Thursday, January 25, 2018

Rohingya villages still being attacked in Burma, says UN official

Attacks on Rohingya Muslims appear to be continuing in Burma and it is not yet safe for the hundreds of thousands living in refugee camps in Bangladesh to begin returning home, a senior United Nations official has said.
Many Rohingya want to return eventually to their villages in Burma, Unicef deputy executive director Justin Forsyth said during a visit to the immense Kutupalong refugee camp.
But they fear for their safety if they were to go back now, he said.
“The situation isn’t safe for the returns to begin,” he said.
“I spoke to one young woman who had been on the phone to her aunt in Rakhine in Myanmar (Burma). And they were attacking villages even today.”
More than 680,000 Rohingya fled Burma’s Rakhine state beginning in August, after Burma security forces began “clearance operations” in their villages in the wake of attacks by Rohingya insurgents on police posts.
Mr Forsyth’s comments came as former New Mexico governor Bill Richardson resigned suddenly from an advisory panel on the crisis, calling it a “whitewash and a cheerleading operation” for Burma leader Aung San Suu Kyi.
“She blames all the problems that Burma is having on the international media, on the UN, on human rights groups, on other governments, and I think this is caused by the bubble that is around her, by individuals that are not giving her frank advice,” Mr Richardson said.
Once a close friend of Mr Suu Kyi, he said in an interview in Rangoon, Burma's largest city, that he believed his advice and counsel" would not be heeded.
Mr Richardson said Ms Suu Kyi appeared to want the 10-member international advisory group, one in a string of Rohingya commissions set up by the Burma government, to endorse her policies.
He said that Ms Suu Kyi had been "furious" when he raised the case of two Reuters reporters who are on trial accused of breaching the country’s Officials Secrets Act while covering the crisis.
“Her face was quivering, and if she had been a little closer to me, she might have hit me, she was so furious,” Mr Richardson told the New York Times.
"She has developed an arrogance of power.
"I’ve known her a long time and am fond of her, but she basically is unwilling to listen to bad news, and I don’t want to be part of a whitewash.”
But Ms Suu Kyi’s spokesman, Zaw Htay, retaliated, saying that Mr Richardson has over-stepped the mark and misunderstood the remit of the advisory group.
“He needs to understand clearly that he is supposed to give advice only about the Rakhine issue, not everything about Myanmar," he said.
“He cannot say whatever he wants to say.
“(Richardson) talked on a topic outside the agenda of the meetings and went beyond the framework.
“We feel sorry for his resignation due to the misunderstanding.”
A Myanmar government spokesman said Mr Richardson “should review himself over his personal attack against our state counsellor”.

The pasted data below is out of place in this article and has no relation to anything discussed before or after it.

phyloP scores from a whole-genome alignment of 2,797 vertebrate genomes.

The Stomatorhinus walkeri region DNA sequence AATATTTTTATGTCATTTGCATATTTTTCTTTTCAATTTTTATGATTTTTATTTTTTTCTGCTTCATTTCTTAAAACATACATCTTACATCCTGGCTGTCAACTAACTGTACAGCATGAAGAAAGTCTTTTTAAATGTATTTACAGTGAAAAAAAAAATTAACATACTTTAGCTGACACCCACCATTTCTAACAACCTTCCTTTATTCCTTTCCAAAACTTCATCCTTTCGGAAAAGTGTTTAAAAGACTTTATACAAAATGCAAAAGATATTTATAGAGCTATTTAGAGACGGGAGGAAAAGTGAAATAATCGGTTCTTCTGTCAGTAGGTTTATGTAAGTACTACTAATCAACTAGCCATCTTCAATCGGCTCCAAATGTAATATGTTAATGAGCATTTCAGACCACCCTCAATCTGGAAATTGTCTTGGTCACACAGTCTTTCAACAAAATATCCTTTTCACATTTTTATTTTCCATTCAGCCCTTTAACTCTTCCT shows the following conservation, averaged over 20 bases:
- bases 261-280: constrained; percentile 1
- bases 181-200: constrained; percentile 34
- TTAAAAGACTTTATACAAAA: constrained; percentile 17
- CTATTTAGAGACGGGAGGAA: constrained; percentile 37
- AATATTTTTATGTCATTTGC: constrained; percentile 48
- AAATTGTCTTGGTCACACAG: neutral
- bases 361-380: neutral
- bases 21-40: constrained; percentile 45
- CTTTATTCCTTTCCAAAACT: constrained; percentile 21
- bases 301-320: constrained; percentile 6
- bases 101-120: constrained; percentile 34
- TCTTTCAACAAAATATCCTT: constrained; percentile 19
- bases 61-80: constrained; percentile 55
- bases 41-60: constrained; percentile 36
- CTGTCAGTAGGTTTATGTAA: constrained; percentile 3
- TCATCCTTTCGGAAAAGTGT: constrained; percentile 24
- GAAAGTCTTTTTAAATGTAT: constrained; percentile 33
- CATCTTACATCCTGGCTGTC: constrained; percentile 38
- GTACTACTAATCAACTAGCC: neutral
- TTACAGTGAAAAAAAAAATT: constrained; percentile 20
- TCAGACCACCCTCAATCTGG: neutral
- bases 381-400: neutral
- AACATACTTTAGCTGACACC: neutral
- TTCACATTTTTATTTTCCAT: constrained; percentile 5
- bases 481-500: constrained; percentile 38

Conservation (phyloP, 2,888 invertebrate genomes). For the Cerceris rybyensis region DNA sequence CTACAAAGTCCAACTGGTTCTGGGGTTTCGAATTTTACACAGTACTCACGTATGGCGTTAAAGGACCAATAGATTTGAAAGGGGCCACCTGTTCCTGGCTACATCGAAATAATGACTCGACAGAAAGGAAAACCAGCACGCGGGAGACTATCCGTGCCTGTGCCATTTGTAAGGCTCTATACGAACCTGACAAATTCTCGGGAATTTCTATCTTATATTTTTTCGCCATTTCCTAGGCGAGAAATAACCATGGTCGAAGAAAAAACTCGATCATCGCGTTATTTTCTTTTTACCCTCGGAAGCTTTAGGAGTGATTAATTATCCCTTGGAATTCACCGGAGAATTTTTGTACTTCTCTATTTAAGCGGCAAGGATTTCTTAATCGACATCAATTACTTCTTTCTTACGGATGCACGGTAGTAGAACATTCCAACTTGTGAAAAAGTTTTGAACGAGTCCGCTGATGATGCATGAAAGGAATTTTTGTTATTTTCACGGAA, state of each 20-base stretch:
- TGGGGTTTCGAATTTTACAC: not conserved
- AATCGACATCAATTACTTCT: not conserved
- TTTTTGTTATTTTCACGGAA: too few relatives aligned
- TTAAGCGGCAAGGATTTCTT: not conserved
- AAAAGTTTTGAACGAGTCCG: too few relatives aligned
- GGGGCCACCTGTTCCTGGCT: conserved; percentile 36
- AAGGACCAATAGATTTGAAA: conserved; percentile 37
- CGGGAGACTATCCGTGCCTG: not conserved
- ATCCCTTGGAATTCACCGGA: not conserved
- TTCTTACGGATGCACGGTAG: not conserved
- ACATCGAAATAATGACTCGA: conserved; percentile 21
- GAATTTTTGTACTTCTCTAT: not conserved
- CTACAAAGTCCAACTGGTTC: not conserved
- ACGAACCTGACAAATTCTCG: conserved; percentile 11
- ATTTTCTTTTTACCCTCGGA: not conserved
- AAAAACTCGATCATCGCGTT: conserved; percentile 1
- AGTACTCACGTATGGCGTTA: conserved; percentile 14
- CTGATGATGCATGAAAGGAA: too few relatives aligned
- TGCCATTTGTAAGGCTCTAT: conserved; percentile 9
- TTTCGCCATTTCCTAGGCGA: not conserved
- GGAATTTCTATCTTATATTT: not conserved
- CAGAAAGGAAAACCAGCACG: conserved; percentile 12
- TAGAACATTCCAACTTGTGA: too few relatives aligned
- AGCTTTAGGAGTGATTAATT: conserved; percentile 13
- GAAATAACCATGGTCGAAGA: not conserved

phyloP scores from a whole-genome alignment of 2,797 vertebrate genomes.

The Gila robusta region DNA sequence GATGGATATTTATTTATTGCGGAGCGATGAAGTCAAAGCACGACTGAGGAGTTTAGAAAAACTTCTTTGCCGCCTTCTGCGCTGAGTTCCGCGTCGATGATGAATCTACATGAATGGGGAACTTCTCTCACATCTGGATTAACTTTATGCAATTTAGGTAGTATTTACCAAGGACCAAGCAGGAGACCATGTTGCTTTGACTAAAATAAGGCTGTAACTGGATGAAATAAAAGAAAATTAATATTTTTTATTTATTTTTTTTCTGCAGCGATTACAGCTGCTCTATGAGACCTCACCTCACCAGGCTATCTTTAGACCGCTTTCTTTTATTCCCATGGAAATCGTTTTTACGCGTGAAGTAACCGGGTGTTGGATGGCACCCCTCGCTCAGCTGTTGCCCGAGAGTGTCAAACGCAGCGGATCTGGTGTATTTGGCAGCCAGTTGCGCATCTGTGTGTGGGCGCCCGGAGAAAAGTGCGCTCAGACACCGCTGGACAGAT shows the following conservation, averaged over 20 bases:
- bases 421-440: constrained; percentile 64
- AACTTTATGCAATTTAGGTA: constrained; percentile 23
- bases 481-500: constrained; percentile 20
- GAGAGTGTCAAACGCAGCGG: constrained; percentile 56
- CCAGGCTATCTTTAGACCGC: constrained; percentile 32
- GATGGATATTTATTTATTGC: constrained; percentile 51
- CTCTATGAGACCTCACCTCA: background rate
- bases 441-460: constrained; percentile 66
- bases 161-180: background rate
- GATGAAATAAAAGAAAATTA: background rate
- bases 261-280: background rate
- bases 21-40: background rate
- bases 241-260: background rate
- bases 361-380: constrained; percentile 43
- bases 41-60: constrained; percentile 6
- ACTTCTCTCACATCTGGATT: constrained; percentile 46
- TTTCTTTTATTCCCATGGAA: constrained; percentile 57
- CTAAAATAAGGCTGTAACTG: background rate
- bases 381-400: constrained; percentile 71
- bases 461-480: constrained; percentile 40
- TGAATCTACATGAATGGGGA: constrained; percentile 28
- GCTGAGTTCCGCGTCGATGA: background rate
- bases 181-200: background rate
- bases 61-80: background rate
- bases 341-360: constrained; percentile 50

But Mr Richardson, who often works as an international troubleshooter, said: “One of my objectives in joining the advisory board was to be helpful and try to sort out real, long-term policy solutions.
“But I discovered that this board was being used as a cheerleading squad for the government.
“I’m not going to be part of it because I think there are serious issues of human rights violations, safety, citizenship, peace and stability that need to be addressed.
“I just felt that my advice and counsel would not be heeded."
Gradual repatriations of Rohingya were to begin on Tuesday under agreements signed by Burma and Bangladesh.
But Bangladeshi officials delayed the returns at the last minute, saying more time was needed amid questions about safety and whether the refugees were returning voluntarily.
After documents and lists of people need to be exchanged between the two governments, Burma will then check the returnees to see if they are on the lists, said Ko Ko Thaw, an immigration officer at the reception camp in the northern part of Rakhine. Only refugees with identity documents, which most Rohingya lack, will be allowed back into Burma.
Mr Forsyth noted that international organisations do not have access to many areas affected by the crisis in Burma.
“As well as security, we need to be able to provide humanitarian support for people when they return. And at the moment those conditions aren’t in place,” he said.
Officials from Burma earlier invited selected journalists to the border to show it is ready for a gradual repatriation.
Workers on the Burma side of the border with Bangladesh were laying bricks, digging ditches and drilling holes in building frames.
But refugees have spoken of their terror about returning to a place where they say their homes were burned, women were raped and their friends, relatives and neighbours slaughtered.
Rohingya have long faced repression in Burma. They are widely dismissed as having migrated illegally from Bangladesh and are denied some of the most basic rights, including the freedom of movement.
In 1982, nearly all Rohingya were stripped of their citizenship rights. 

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